Definition of fascicle
1 : a small or slender bundle (as of pine needles or nerve fibers)
2 : one of the divisions of a book published in parts
fascicledplay \-kəld\ adjective
Did You Know?
Fascicle, which has been a part of our language since the 15th century, is one of a bundle of words derived from Latin fascis, meaning "bundle." In book publishing, "fascicle" and its variants "fascicule" and "fasciculus" can all be used for one of the installments of a voluminous work; "fasciculus" can also be used for a bundle of anatomical fibers. "Fasciitis" is an inflammation of a "fascia," which is a sheet of tissue connecting muscles. You can also have a case of "fasciculation," or muscular twitching. Other descendants of "fascis" include "fasces" (a bundle of rods and an ax borne before ancient Roman magistrates as a badge of authority) and "fascine" (a long bundle of sticks of wood bound together).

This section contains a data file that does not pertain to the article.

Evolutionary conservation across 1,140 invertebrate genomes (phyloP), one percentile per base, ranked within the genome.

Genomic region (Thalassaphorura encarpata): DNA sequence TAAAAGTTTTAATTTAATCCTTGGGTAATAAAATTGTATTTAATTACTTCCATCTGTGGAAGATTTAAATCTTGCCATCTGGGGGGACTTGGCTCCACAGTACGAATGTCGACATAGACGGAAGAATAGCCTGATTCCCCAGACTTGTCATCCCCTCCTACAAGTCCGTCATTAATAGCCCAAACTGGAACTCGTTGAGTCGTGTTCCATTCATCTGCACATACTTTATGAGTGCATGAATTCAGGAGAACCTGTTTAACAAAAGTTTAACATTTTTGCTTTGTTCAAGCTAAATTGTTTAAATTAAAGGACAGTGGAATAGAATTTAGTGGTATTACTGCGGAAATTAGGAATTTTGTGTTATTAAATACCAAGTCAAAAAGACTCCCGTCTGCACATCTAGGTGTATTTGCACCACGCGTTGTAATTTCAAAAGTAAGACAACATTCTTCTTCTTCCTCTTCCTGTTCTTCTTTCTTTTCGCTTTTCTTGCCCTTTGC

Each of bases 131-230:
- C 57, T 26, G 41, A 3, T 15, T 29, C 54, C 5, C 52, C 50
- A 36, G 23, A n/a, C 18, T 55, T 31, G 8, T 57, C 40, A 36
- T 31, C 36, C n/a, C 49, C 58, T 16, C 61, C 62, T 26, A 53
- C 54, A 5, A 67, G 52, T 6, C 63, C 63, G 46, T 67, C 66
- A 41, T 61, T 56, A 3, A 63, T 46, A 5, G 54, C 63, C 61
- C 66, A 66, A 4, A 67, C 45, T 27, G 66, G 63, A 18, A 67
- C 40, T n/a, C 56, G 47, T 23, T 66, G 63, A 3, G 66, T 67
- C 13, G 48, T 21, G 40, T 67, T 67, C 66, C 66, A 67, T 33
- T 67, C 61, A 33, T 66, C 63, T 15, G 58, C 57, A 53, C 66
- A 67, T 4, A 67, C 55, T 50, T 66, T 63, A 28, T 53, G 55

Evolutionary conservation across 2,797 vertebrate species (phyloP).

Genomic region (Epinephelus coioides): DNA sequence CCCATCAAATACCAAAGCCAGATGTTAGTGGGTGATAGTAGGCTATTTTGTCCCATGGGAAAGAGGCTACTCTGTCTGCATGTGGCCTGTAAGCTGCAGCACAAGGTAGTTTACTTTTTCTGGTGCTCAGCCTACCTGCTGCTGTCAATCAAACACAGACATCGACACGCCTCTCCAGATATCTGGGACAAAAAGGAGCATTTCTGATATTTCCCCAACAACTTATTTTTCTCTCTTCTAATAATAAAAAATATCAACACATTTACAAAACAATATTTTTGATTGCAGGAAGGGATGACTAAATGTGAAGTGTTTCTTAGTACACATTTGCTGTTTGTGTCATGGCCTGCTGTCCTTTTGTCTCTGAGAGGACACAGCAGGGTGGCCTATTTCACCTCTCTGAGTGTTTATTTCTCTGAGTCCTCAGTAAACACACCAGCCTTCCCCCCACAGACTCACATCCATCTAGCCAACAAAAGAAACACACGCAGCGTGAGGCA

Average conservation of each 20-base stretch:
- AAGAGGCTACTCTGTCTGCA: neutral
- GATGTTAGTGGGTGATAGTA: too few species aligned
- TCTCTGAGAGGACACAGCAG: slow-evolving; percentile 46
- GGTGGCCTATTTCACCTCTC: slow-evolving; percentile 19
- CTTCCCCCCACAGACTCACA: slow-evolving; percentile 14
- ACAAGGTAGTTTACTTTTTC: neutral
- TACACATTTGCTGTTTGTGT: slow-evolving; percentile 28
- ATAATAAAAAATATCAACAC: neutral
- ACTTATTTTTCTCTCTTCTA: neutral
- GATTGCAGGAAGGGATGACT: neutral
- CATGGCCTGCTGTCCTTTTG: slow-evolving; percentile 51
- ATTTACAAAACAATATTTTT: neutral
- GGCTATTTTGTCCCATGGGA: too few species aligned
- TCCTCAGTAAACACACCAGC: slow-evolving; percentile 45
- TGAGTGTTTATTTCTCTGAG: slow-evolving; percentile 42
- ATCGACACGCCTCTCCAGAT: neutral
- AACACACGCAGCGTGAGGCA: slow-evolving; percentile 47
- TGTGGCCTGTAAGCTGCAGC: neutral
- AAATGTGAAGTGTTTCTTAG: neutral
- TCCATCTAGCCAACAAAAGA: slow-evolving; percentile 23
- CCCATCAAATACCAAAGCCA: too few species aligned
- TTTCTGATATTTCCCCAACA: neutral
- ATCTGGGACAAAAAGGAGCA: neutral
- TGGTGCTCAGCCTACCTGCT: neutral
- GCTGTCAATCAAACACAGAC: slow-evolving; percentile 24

Origin and Etymology of fascicle
Latin fasciculus, diminutive of fascis
First Known Use: 15th century
Seen and Heard
What made you want to look up fascicle? Please tell us where you read or heard it (including the quote, if possible).